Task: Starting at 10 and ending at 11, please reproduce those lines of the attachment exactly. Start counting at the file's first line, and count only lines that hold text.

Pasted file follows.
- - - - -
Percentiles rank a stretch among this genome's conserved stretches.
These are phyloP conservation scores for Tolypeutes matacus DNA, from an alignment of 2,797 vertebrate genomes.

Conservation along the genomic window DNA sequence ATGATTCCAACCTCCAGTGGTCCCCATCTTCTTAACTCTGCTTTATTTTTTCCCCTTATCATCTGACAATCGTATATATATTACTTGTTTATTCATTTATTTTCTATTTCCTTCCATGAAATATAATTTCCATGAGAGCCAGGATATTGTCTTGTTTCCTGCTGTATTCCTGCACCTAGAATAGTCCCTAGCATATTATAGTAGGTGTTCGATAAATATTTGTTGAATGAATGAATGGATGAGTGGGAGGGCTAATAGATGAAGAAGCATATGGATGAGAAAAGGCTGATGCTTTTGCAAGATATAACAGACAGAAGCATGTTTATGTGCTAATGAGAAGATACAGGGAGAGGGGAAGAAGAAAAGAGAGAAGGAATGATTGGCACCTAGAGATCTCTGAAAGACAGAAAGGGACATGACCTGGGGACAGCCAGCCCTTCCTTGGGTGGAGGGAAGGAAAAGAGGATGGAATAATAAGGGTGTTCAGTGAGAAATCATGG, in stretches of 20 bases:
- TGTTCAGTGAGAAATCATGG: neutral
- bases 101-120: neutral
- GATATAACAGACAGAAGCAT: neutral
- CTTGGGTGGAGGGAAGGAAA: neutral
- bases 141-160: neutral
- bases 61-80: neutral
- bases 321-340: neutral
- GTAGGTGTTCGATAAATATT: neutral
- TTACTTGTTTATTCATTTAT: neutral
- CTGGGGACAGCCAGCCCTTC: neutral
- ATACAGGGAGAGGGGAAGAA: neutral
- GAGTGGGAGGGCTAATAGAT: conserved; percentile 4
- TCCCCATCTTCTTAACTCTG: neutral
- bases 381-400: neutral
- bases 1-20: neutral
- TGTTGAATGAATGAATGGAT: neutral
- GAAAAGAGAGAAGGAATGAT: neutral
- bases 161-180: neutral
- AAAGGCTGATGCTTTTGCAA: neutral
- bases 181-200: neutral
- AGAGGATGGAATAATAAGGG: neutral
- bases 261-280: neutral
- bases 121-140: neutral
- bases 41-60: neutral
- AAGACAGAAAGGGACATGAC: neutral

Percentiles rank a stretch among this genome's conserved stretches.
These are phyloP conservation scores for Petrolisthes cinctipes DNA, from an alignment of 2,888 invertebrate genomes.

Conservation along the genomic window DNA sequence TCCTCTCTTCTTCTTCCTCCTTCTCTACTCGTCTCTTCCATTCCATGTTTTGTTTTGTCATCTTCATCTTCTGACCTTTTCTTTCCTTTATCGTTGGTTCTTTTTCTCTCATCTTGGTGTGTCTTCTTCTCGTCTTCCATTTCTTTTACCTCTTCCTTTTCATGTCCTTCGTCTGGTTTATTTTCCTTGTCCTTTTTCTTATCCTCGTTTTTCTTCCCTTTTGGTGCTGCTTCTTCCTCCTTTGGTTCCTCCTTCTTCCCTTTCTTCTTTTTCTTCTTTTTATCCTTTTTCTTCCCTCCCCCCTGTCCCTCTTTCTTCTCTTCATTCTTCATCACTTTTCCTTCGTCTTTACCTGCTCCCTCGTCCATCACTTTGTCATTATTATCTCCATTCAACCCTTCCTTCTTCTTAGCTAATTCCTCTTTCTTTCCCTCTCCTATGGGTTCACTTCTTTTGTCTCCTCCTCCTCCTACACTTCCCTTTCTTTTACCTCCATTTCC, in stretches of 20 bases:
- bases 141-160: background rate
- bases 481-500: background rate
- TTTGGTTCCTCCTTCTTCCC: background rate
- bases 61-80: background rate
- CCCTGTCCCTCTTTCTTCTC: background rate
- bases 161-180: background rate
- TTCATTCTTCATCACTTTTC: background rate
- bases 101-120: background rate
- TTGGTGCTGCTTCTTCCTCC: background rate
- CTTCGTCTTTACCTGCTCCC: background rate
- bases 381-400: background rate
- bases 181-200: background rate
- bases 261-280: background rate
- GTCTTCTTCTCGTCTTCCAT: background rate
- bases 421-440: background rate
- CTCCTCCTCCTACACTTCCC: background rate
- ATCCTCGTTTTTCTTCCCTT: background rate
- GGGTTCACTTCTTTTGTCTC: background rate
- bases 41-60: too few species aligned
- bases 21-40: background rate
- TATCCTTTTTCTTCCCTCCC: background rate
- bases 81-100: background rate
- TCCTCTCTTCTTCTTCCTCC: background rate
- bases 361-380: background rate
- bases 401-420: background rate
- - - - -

- bases 321-340: neutral
- GTAGGTGTTCGATAAATATT: neutral